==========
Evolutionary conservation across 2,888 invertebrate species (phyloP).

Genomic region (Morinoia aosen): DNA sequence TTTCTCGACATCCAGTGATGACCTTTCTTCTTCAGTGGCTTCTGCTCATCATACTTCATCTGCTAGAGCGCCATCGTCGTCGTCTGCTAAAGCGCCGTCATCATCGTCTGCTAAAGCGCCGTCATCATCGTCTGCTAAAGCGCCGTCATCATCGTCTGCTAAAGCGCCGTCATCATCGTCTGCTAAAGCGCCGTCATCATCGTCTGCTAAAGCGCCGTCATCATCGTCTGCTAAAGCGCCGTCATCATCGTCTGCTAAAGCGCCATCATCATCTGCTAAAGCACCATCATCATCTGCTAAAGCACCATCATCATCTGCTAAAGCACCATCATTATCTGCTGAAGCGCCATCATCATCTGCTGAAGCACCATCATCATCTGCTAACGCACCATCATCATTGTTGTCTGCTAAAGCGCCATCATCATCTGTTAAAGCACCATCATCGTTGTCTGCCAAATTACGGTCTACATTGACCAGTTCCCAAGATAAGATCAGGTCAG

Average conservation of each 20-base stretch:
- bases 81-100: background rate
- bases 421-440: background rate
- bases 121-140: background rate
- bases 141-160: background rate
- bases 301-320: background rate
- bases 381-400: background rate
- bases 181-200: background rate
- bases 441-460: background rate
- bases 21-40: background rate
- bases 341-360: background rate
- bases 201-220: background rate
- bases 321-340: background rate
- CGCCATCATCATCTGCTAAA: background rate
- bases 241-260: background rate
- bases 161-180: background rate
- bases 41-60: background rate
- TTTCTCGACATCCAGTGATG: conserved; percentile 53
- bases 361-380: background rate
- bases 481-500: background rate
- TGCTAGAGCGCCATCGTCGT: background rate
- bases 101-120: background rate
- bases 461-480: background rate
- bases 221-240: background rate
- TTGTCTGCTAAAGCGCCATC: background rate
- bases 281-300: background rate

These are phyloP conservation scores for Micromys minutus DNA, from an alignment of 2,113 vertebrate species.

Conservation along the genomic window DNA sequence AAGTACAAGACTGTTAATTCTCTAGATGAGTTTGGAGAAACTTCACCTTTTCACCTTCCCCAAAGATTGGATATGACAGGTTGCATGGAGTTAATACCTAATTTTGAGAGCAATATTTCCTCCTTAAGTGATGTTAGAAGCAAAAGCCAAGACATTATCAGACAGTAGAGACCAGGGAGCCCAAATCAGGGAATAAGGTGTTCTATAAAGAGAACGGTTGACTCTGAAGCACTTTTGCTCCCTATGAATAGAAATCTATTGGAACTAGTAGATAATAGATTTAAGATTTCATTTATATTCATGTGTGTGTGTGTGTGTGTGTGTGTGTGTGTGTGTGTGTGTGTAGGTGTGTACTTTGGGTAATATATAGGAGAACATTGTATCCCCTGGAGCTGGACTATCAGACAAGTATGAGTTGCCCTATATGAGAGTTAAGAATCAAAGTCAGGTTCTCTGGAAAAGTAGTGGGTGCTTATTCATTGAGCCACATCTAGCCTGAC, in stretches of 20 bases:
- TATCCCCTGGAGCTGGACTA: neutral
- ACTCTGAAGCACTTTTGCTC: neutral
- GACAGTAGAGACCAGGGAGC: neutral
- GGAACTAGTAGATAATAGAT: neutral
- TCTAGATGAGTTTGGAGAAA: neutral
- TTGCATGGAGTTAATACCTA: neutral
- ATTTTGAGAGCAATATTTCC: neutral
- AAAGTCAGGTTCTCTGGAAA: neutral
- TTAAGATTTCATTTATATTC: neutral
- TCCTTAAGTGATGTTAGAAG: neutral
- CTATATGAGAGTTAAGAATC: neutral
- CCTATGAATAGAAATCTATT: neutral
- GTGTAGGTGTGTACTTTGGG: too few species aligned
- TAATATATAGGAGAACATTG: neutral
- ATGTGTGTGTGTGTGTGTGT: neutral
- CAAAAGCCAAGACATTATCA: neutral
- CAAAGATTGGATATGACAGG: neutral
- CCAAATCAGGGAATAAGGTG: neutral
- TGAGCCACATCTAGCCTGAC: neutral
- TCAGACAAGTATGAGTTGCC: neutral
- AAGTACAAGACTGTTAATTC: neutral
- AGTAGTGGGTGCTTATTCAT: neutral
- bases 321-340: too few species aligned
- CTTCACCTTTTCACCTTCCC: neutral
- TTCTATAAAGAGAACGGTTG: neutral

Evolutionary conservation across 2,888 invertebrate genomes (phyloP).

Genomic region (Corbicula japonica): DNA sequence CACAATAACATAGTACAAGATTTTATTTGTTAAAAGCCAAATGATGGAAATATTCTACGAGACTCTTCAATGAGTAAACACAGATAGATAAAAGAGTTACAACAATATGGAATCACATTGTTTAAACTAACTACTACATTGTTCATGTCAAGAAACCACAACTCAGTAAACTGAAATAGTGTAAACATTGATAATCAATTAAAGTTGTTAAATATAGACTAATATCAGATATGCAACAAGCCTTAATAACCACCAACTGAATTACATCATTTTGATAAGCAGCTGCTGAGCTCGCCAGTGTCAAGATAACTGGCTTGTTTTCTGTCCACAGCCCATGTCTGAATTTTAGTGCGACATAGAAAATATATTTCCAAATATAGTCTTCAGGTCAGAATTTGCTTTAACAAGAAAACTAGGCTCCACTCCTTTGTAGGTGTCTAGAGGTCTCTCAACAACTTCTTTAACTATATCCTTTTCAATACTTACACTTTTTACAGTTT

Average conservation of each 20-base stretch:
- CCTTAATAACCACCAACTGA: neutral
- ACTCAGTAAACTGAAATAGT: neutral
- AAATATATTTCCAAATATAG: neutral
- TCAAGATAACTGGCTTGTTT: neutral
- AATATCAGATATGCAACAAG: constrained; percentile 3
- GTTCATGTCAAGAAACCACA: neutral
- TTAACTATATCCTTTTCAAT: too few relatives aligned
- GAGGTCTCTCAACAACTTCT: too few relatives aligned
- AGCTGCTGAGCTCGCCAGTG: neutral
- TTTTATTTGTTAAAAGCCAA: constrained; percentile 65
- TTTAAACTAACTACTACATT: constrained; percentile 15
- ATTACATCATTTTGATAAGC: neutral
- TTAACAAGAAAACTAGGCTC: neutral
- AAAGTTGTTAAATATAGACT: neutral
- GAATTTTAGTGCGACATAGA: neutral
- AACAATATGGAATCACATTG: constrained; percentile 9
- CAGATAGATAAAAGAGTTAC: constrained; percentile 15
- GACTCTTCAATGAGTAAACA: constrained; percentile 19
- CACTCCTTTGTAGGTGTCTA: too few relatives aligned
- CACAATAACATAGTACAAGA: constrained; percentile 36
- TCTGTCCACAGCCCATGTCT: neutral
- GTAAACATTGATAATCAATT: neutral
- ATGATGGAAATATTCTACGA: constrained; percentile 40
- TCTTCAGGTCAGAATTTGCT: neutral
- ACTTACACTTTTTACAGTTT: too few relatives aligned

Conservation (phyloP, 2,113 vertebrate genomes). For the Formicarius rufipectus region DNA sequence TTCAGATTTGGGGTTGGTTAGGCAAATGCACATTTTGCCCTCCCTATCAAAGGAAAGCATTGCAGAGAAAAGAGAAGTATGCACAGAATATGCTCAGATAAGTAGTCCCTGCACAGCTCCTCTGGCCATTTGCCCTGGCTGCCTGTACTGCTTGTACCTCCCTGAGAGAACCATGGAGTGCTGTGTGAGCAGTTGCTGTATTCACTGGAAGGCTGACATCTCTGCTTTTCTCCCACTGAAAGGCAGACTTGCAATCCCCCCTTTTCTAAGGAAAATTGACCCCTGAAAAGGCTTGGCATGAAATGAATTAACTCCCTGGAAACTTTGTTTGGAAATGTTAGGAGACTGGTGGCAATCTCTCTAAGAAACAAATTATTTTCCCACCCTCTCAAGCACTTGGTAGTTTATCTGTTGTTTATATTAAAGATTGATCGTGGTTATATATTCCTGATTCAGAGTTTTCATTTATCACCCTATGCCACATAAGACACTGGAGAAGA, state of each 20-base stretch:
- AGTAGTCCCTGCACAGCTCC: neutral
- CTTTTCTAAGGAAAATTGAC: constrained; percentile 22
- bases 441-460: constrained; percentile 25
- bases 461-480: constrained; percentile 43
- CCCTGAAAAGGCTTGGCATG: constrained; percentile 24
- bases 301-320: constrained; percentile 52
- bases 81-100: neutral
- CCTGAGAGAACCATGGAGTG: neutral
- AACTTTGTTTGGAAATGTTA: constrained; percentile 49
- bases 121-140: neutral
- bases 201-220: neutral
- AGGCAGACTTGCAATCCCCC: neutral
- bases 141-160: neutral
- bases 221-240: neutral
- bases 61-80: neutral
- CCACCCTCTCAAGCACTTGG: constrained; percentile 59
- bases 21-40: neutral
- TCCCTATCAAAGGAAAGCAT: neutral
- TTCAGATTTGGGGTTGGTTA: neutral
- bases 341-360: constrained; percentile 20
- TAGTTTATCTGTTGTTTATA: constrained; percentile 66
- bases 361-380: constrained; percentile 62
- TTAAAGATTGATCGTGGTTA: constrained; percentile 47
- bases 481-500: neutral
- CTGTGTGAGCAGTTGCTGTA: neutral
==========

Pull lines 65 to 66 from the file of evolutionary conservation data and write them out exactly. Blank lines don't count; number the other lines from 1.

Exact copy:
- TTAACTATATCCTTTTCAAT: too few relatives aligned
- GAGGTCTCTCAACAACTTCT: too few relatives aligned